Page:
Host an Event Volunteer Join Tickets

Support the plant database you love!

Q. Who is Mr. Smarty Plants?

A: There are those who suspect Wildflower Center volunteers are the culpable and capable culprits. Yet, others think staff members play some, albeit small, role. You can torture us with your plant questions, but we will never reveal the Green Guru's secret identity.

Help us grow by giving to the Plant Database Fund or by becoming a member

Did you know you can access the Native Plant Information Network with your web-enabled smartphone?

Share

Ask Mr. Smarty Plants

Ask Mr. Smarty Plants is a free service provided by the staff and volunteers at the Lady Bird Johnson Wildflower Center.

Search Smarty Plants
See a list of all Smarty Plants questions

Please forgive us, but Mr. Smarty Plants has been overwhelmed by a flood of mail and must take a break for awhile to catch up. We hope to be accepting new questions again soon. Thank you!

Need help with plant identification, visit the plant identification page.

 
rate this answer
Not Yet Rated

Friday - May 15, 2009

From: Austin, TX
Region: Southwest
Topic: Shade Tolerant
Title: Native shade trees for Austin
Answered by: Barbara Medford

QUESTION:

I am building a new home that does not have any trees close by-- I want to have several shade trees to increase the efficiency of my home. What are your suggestions for an easy care, fast-growing, and low-water tree that is also native to the Austin area?

ANSWER:

Generally speaking, we don't recommend "fast-growing" trees, because they tend to have weak wood, break down easily and are short-lived. Since your house is being built now, we urge you to wait until cool weather to attempt to plant your trees.That also should be time enough for construction to be complete, as you certainly don't want to subject new young trees to construction material being piled above their roots, grading of the property, or the absence of a water source for the newly-planted tree.

The ground area at the outside edge of the canopy, referred to as the dripline, is especially important. The tree obtains most of its surface water here, and conducts an important exchange of air and other gases. Any change in the level of soil around a tree can have a negative impact. The most critical area lies within 6 to 10 feet of the trunk. Paving should be kept out of the dripline and no closer than 15 feet from the tree trunk. Placement involves considering foundations, sidewalks and driveways.

You can search for trees on your own by going to our Recommended Species section, clicking on Central Texas on the map, and then Narrow Your Search by selecting "trees" under habit. We will make some suggestions, but you can tailor your choices to your particular circumstances.

Trees for Central Texas

Cercis canadensis var. texensis (Texas redbud) - deciduous, 10 to 20 ft. tall, blooms pink, purple March and April, medium water use, sun, part shade

Chilopsis linearis (desert willow) - deciduous, 15 to 30 ft. tall, blooms white, pink, purple April to September, low water use, sun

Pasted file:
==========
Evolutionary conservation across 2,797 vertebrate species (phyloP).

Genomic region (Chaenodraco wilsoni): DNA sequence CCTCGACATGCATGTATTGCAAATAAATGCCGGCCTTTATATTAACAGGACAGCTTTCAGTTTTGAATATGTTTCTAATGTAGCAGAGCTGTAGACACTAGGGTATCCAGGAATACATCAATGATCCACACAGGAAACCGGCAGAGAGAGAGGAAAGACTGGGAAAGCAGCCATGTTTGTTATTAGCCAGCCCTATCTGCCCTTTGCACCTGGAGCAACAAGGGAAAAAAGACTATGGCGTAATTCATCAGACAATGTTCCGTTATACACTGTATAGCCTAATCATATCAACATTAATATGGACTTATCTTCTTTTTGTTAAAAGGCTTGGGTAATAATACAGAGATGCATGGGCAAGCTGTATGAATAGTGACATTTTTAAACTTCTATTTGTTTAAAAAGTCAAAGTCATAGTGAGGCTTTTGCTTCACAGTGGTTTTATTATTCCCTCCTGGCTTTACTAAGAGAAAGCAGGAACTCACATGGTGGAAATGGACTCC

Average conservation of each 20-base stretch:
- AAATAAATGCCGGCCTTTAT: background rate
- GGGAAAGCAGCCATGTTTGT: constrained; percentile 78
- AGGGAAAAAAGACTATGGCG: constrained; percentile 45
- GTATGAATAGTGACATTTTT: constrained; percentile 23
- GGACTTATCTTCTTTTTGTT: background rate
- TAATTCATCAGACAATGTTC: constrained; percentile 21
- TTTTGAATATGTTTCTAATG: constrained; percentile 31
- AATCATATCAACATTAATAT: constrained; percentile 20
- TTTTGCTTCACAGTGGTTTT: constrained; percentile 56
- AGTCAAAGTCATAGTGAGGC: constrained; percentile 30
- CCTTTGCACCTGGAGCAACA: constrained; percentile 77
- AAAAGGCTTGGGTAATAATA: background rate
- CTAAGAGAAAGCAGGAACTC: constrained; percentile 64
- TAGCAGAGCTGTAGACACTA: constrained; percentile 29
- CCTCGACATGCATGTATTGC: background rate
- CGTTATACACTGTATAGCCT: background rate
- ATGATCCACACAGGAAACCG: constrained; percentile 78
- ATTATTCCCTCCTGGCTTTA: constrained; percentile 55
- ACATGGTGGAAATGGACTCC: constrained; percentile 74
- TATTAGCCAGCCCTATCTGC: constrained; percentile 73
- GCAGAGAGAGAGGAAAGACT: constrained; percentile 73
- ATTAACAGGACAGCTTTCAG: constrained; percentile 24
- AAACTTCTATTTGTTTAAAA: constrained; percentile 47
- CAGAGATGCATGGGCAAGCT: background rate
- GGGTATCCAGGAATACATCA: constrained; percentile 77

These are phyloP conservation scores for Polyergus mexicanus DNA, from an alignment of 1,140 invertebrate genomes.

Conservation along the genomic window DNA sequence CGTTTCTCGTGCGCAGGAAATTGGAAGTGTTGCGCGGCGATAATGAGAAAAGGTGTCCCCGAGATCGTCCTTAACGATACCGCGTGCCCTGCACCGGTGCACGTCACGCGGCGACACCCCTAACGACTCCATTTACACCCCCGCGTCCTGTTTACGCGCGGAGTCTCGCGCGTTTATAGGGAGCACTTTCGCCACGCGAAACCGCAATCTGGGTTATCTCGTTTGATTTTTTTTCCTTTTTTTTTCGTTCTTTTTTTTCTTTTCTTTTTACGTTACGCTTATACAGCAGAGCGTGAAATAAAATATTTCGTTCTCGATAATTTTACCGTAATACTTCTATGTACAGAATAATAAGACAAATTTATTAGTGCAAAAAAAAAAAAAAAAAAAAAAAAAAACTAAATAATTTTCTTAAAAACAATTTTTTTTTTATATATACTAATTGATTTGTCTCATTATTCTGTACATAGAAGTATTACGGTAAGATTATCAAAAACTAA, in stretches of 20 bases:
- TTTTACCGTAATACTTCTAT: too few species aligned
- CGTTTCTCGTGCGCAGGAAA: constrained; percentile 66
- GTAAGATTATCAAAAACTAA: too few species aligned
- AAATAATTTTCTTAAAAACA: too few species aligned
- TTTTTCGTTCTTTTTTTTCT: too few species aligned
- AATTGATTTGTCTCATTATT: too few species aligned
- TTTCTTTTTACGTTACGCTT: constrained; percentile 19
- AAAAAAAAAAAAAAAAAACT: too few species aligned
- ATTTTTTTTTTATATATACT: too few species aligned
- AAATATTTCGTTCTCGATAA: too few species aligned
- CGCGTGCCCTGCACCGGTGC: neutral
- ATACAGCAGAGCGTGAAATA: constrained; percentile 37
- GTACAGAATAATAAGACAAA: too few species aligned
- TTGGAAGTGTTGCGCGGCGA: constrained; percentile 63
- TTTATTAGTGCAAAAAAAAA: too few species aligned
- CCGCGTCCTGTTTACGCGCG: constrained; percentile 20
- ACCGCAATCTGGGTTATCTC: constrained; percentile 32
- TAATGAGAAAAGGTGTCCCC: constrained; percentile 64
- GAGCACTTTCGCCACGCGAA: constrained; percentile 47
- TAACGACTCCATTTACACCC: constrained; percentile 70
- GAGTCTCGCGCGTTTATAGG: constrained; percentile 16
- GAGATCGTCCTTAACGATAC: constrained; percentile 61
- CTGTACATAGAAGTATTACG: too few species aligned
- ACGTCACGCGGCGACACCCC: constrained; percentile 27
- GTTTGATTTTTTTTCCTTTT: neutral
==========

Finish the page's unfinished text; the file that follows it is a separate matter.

Cotinus obovatus (American smoketree) - deciduous, 15 to 30 ft. tall, blooms pink, yellow April and May, low water use, sun, part shade

Fraxinus texensis (Texas ash) - 30 to 45 ft. tall, low water use, part shade

Prunus mexicana (Mexican plum) - deciduous, 15 to 35 ft. tall, blooms white, pink February to April

Quercus macrocarpa (bur oak) - deciduous, 40 to 100 ft. tall, medium water use, sun, part shade, shade

Taxodium distichum (bald cypress) - deciduous, 50 to 75 ft. tall, medium water use, sun, part shade


Cercis canadensis var. texensis

Chilopsis linearis

Cotinus obovatus

Fraxinus texensis

Prunus mexicana

Quercus macrocarpa

Taxodium distichum

 

 

 

 

More Shade Tolerant Questions

Native evergreen for shade
August 28, 2008 - Hi, I am looking for a plant that is evergreen (or semi evergreen), native to central Texas, and shade tolerant. This is for a Wildscape area in San Marcos. Do you have any suggestions? Thanks!
view the full question and answer

Evergreen drought-tolerant screening plant for shade
May 13, 2010 - I am renting my place and looking for a screening, green all year, native plant or shrub. I plan to grow it in large planters along my street and to create privacy in my back yard. It has to be a non...
view the full question and answer

Need a 2-4 ft shrub for the shady NW side of the house in Austin, TX
February 07, 2012 - I am looking for a 2-4 ft tall shrub or hedge to plant along the NW side of my house, which is shaded by a live oak. This area doesn't get any direct sun. I wondered if a row of Winter Gem Boxwoods ...
view the full question and answer

Shady shrubs for an ugly fence in New Jersey.
June 23, 2011 - What type of tree or shrub can I plant in 07747 NJ to cover an ugly fence that gets little or no sun. Thanks
view the full question and answer

Vines for shade in North-Central Georgia
August 07, 2009 - I am looking for something to hide a 6' wood fence that will grow in almost full shade. I have an area approx 2 feet wide to plant in. Since the fence and planting areas are stepped -- about 8 feet f...
view the full question and answer

Support the Wildflower Center by Donating Online or Becoming a Member today.